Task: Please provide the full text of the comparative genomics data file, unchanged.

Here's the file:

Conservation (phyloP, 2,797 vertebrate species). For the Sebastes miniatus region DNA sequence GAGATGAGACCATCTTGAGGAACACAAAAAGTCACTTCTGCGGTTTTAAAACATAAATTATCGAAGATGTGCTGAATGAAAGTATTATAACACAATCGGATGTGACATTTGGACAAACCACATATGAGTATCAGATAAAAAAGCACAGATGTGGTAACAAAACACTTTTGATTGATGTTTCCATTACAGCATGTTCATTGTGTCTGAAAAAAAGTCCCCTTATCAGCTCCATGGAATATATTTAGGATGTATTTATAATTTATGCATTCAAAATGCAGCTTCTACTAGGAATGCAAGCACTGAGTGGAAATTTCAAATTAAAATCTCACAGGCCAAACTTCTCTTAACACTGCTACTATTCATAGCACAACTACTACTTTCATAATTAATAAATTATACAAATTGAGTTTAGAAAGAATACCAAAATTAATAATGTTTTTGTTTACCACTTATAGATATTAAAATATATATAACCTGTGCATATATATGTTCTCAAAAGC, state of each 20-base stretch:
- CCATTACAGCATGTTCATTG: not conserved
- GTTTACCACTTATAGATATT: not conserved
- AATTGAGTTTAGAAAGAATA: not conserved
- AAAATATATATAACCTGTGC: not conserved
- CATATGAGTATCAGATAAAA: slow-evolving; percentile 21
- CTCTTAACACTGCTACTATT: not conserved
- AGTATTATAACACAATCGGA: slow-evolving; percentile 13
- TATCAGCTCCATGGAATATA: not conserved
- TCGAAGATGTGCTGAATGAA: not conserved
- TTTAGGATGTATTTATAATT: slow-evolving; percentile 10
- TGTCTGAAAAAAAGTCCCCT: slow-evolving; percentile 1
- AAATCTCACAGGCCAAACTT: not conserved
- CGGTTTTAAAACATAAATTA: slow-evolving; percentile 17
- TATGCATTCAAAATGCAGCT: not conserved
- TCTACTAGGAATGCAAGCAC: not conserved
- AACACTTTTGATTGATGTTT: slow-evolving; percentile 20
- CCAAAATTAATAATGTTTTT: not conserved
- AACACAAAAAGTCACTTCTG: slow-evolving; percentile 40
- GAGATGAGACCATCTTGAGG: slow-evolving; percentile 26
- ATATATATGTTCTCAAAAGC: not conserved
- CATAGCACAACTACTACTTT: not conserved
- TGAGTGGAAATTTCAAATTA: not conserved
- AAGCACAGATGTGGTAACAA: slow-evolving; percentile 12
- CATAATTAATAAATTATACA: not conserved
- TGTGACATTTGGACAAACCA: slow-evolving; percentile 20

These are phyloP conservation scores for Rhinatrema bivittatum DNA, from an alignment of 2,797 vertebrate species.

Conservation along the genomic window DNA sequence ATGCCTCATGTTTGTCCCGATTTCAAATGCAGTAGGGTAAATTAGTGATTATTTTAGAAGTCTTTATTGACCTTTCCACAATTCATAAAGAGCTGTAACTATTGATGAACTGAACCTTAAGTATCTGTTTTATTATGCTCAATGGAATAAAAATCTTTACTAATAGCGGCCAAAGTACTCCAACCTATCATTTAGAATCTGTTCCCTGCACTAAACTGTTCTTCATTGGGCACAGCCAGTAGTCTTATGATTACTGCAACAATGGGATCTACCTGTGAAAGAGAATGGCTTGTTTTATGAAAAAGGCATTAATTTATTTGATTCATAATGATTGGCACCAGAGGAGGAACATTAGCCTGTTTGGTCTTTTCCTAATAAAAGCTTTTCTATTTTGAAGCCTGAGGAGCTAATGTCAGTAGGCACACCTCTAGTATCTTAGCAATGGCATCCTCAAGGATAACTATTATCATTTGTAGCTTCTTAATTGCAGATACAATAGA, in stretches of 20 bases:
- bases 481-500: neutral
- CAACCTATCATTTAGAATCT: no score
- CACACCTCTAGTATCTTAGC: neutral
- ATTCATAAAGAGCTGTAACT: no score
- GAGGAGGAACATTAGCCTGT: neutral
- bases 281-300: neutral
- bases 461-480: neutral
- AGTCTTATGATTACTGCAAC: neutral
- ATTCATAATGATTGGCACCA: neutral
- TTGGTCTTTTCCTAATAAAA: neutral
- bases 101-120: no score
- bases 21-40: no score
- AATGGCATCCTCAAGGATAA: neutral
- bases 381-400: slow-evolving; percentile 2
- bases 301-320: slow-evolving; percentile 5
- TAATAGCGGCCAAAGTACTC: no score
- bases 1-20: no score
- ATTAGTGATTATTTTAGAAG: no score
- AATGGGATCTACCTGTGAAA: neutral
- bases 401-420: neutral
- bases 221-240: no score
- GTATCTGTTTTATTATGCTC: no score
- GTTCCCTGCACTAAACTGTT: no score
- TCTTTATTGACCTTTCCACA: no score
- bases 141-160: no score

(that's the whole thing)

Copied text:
Conservation (phyloP, 2,797 vertebrate species). For the Sebastes miniatus region DNA sequence GAGATGAGACCATCTTGAGGAACACAAAAAGTCACTTCTGCGGTTTTAAAACATAAATTATCGAAGATGTGCTGAATGAAAGTATTATAACACAATCGGATGTGACATTTGGACAAACCACATATGAGTATCAGATAAAAAAGCACAGATGTGGTAACAAAACACTTTTGATTGATGTTTCCATTACAGCATGTTCATTGTGTCTGAAAAAAAGTCCCCTTATCAGCTCCATGGAATATATTTAGGATGTATTTATAATTTATGCATTCAAAATGCAGCTTCTACTAGGAATGCAAGCACTGAGTGGAAATTTCAAATTAAAATCTCACAGGCCAAACTTCTCTTAACACTGCTACTATTCATAGCACAACTACTACTTTCATAATTAATAAATTATACAAATTGAGTTTAGAAAGAATACCAAAATTAATAATGTTTTTGTTTACCACTTATAGATATTAAAATATATATAACCTGTGCATATATATGTTCTCAAAAGC, state of each 20-base stretch:
- CCATTACAGCATGTTCATTG: not conserved
- GTTTACCACTTATAGATATT: not conserved
- AATTGAGTTTAGAAAGAATA: not conserved
- AAAATATATATAACCTGTGC: not conserved
- CATATGAGTATCAGATAAAA: slow-evolving; percentile 21
- CTCTTAACACTGCTACTATT: not conserved
- AGTATTATAACACAATCGGA: slow-evolving; percentile 13
- TATCAGCTCCATGGAATATA: not conserved
- TCGAAGATGTGCTGAATGAA: not conserved
- TTTAGGATGTATTTATAATT: slow-evolving; percentile 10
- TGTCTGAAAAAAAGTCCCCT: slow-evolving; percentile 1
- AAATCTCACAGGCCAAACTT: not conserved
- CGGTTTTAAAACATAAATTA: slow-evolving; percentile 17
- TATGCATTCAAAATGCAGCT: not conserved
- TCTACTAGGAATGCAAGCAC: not conserved
- AACACTTTTGATTGATGTTT: slow-evolving; percentile 20
- CCAAAATTAATAATGTTTTT: not conserved
- AACACAAAAAGTCACTTCTG: slow-evolving; percentile 40
- GAGATGAGACCATCTTGAGG: slow-evolving; percentile 26
- ATATATATGTTCTCAAAAGC: not conserved
- CATAGCACAACTACTACTTT: not conserved
- TGAGTGGAAATTTCAAATTA: not conserved
- AAGCACAGATGTGGTAACAA: slow-evolving; percentile 12
- CATAATTAATAAATTATACA: not conserved
- TGTGACATTTGGACAAACCA: slow-evolving; percentile 20

These are phyloP conservation scores for Rhinatrema bivittatum DNA, from an alignment of 2,797 vertebrate species.

Conservation along the genomic window DNA sequence ATGCCTCATGTTTGTCCCGATTTCAAATGCAGTAGGGTAAATTAGTGATTATTTTAGAAGTCTTTATTGACCTTTCCACAATTCATAAAGAGCTGTAACTATTGATGAACTGAACCTTAAGTATCTGTTTTATTATGCTCAATGGAATAAAAATCTTTACTAATAGCGGCCAAAGTACTCCAACCTATCATTTAGAATCTGTTCCCTGCACTAAACTGTTCTTCATTGGGCACAGCCAGTAGTCTTATGATTACTGCAACAATGGGATCTACCTGTGAAAGAGAATGGCTTGTTTTATGAAAAAGGCATTAATTTATTTGATTCATAATGATTGGCACCAGAGGAGGAACATTAGCCTGTTTGGTCTTTTCCTAATAAAAGCTTTTCTATTTTGAAGCCTGAGGAGCTAATGTCAGTAGGCACACCTCTAGTATCTTAGCAATGGCATCCTCAAGGATAACTATTATCATTTGTAGCTTCTTAATTGCAGATACAATAGA, in stretches of 20 bases:
- bases 481-500: neutral
- CAACCTATCATTTAGAATCT: no score
- CACACCTCTAGTATCTTAGC: neutral
- ATTCATAAAGAGCTGTAACT: no score
- GAGGAGGAACATTAGCCTGT: neutral
- bases 281-300: neutral
- bases 461-480: neutral
- AGTCTTATGATTACTGCAAC: neutral
- ATTCATAATGATTGGCACCA: neutral
- TTGGTCTTTTCCTAATAAAA: neutral
- bases 101-120: no score
- bases 21-40: no score
- AATGGCATCCTCAAGGATAA: neutral
- bases 381-400: slow-evolving; percentile 2
- bases 301-320: slow-evolving; percentile 5
- TAATAGCGGCCAAAGTACTC: no score
- bases 1-20: no score
- ATTAGTGATTATTTTAGAAG: no score
- AATGGGATCTACCTGTGAAA: neutral
- bases 401-420: neutral
- bases 221-240: no score
- GTATCTGTTTTATTATGCTC: no score
- GTTCCCTGCACTAAACTGTT: no score
- TCTTTATTGACCTTTCCACA: no score
- bases 141-160: no score